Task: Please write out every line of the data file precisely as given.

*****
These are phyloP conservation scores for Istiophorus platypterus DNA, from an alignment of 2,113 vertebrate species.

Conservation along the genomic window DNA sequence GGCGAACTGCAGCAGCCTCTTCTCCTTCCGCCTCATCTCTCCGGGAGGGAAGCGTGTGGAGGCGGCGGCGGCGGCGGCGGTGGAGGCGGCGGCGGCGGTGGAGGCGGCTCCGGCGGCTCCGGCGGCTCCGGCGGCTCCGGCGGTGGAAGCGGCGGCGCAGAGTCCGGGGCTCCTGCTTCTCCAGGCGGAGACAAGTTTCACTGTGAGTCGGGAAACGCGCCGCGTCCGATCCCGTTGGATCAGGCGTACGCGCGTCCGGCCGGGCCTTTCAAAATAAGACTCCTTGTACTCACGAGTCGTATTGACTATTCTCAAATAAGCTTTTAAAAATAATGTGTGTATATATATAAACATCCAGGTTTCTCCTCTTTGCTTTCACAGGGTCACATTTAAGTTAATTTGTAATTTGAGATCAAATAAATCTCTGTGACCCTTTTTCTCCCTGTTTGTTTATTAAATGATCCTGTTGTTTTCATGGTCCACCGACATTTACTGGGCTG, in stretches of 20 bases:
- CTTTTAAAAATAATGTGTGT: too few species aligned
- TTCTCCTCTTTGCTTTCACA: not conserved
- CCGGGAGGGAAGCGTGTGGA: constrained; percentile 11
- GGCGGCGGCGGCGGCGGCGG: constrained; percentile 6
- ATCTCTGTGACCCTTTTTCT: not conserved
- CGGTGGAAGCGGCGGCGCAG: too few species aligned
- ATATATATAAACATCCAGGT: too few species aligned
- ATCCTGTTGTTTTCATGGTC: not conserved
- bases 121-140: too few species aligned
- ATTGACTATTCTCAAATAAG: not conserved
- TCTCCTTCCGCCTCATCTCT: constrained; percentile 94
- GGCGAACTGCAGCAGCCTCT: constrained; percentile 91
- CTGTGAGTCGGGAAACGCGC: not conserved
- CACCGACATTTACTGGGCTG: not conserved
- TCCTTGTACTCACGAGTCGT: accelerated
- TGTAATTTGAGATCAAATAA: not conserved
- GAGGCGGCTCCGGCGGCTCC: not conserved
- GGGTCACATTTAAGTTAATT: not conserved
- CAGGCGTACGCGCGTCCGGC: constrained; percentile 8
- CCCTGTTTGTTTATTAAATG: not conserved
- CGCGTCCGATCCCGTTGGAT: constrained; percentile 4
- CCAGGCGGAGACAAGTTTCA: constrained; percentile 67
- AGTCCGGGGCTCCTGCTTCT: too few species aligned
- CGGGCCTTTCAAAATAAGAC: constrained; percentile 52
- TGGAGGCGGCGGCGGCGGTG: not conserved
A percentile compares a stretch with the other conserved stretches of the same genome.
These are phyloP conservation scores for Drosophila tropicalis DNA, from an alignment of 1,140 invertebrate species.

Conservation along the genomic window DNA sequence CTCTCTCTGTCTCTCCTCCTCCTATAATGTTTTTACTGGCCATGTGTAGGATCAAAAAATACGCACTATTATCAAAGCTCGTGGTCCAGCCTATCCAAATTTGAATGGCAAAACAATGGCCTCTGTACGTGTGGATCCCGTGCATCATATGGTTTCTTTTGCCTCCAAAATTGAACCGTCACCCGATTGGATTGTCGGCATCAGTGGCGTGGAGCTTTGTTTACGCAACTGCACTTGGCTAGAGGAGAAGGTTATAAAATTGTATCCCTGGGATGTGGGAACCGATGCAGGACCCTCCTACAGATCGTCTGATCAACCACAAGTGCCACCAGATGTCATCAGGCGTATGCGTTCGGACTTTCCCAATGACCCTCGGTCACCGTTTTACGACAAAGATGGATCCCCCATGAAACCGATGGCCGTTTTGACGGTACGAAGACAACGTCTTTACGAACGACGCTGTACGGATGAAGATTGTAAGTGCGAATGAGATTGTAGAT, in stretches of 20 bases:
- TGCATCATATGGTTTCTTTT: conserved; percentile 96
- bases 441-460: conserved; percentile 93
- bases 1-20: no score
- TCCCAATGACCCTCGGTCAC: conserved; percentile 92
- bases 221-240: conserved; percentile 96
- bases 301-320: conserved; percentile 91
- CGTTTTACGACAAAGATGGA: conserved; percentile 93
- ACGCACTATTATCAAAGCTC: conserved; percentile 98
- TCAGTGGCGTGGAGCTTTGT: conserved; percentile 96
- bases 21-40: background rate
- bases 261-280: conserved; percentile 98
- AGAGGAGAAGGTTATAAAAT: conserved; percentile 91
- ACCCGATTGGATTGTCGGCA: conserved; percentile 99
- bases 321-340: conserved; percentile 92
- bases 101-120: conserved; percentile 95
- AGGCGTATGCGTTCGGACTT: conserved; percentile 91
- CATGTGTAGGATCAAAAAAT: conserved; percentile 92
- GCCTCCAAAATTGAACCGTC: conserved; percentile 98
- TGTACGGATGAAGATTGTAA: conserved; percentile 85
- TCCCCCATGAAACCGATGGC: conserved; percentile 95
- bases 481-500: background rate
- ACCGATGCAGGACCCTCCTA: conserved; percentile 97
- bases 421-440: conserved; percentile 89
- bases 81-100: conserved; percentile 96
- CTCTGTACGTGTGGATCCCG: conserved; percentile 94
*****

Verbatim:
These are phyloP conservation scores for Istiophorus platypterus DNA, from an alignment of 2,113 vertebrate species.

Conservation along the genomic window DNA sequence GGCGAACTGCAGCAGCCTCTTCTCCTTCCGCCTCATCTCTCCGGGAGGGAAGCGTGTGGAGGCGGCGGCGGCGGCGGCGGTGGAGGCGGCGGCGGCGGTGGAGGCGGCTCCGGCGGCTCCGGCGGCTCCGGCGGCTCCGGCGGTGGAAGCGGCGGCGCAGAGTCCGGGGCTCCTGCTTCTCCAGGCGGAGACAAGTTTCACTGTGAGTCGGGAAACGCGCCGCGTCCGATCCCGTTGGATCAGGCGTACGCGCGTCCGGCCGGGCCTTTCAAAATAAGACTCCTTGTACTCACGAGTCGTATTGACTATTCTCAAATAAGCTTTTAAAAATAATGTGTGTATATATATAAACATCCAGGTTTCTCCTCTTTGCTTTCACAGGGTCACATTTAAGTTAATTTGTAATTTGAGATCAAATAAATCTCTGTGACCCTTTTTCTCCCTGTTTGTTTATTAAATGATCCTGTTGTTTTCATGGTCCACCGACATTTACTGGGCTG, in stretches of 20 bases:
- CTTTTAAAAATAATGTGTGT: too few species aligned
- TTCTCCTCTTTGCTTTCACA: not conserved
- CCGGGAGGGAAGCGTGTGGA: constrained; percentile 11
- GGCGGCGGCGGCGGCGGCGG: constrained; percentile 6
- ATCTCTGTGACCCTTTTTCT: not conserved
- CGGTGGAAGCGGCGGCGCAG: too few species aligned
- ATATATATAAACATCCAGGT: too few species aligned
- ATCCTGTTGTTTTCATGGTC: not conserved
- bases 121-140: too few species aligned
- ATTGACTATTCTCAAATAAG: not conserved
- TCTCCTTCCGCCTCATCTCT: constrained; percentile 94
- GGCGAACTGCAGCAGCCTCT: constrained; percentile 91
- CTGTGAGTCGGGAAACGCGC: not conserved
- CACCGACATTTACTGGGCTG: not conserved
- TCCTTGTACTCACGAGTCGT: accelerated
- TGTAATTTGAGATCAAATAA: not conserved
- GAGGCGGCTCCGGCGGCTCC: not conserved
- GGGTCACATTTAAGTTAATT: not conserved
- CAGGCGTACGCGCGTCCGGC: constrained; percentile 8
- CCCTGTTTGTTTATTAAATG: not conserved
- CGCGTCCGATCCCGTTGGAT: constrained; percentile 4
- CCAGGCGGAGACAAGTTTCA: constrained; percentile 67
- AGTCCGGGGCTCCTGCTTCT: too few species aligned
- CGGGCCTTTCAAAATAAGAC: constrained; percentile 52
- TGGAGGCGGCGGCGGCGGTG: not conserved
A percentile compares a stretch with the other conserved stretches of the same genome.
These are phyloP conservation scores for Drosophila tropicalis DNA, from an alignment of 1,140 invertebrate species.

Conservation along the genomic window DNA sequence CTCTCTCTGTCTCTCCTCCTCCTATAATGTTTTTACTGGCCATGTGTAGGATCAAAAAATACGCACTATTATCAAAGCTCGTGGTCCAGCCTATCCAAATTTGAATGGCAAAACAATGGCCTCTGTACGTGTGGATCCCGTGCATCATATGGTTTCTTTTGCCTCCAAAATTGAACCGTCACCCGATTGGATTGTCGGCATCAGTGGCGTGGAGCTTTGTTTACGCAACTGCACTTGGCTAGAGGAGAAGGTTATAAAATTGTATCCCTGGGATGTGGGAACCGATGCAGGACCCTCCTACAGATCGTCTGATCAACCACAAGTGCCACCAGATGTCATCAGGCGTATGCGTTCGGACTTTCCCAATGACCCTCGGTCACCGTTTTACGACAAAGATGGATCCCCCATGAAACCGATGGCCGTTTTGACGGTACGAAGACAACGTCTTTACGAACGACGCTGTACGGATGAAGATTGTAAGTGCGAATGAGATTGTAGAT, in stretches of 20 bases:
- TGCATCATATGGTTTCTTTT: conserved; percentile 96
- bases 441-460: conserved; percentile 93
- bases 1-20: no score
- TCCCAATGACCCTCGGTCAC: conserved; percentile 92
- bases 221-240: conserved; percentile 96
- bases 301-320: conserved; percentile 91
- CGTTTTACGACAAAGATGGA: conserved; percentile 93
- ACGCACTATTATCAAAGCTC: conserved; percentile 98
- TCAGTGGCGTGGAGCTTTGT: conserved; percentile 96
- bases 21-40: background rate
- bases 261-280: conserved; percentile 98
- AGAGGAGAAGGTTATAAAAT: conserved; percentile 91
- ACCCGATTGGATTGTCGGCA: conserved; percentile 99
- bases 321-340: conserved; percentile 92
- bases 101-120: conserved; percentile 95
- AGGCGTATGCGTTCGGACTT: conserved; percentile 91
- CATGTGTAGGATCAAAAAAT: conserved; percentile 92
- GCCTCCAAAATTGAACCGTC: conserved; percentile 98
- TGTACGGATGAAGATTGTAA: conserved; percentile 85
- TCCCCCATGAAACCGATGGC: conserved; percentile 95
- bases 481-500: background rate
- ACCGATGCAGGACCCTCCTA: conserved; percentile 97
- bases 421-440: conserved; percentile 89
- bases 81-100: conserved; percentile 96
- CTCTGTACGTGTGGATCCCG: conserved; percentile 94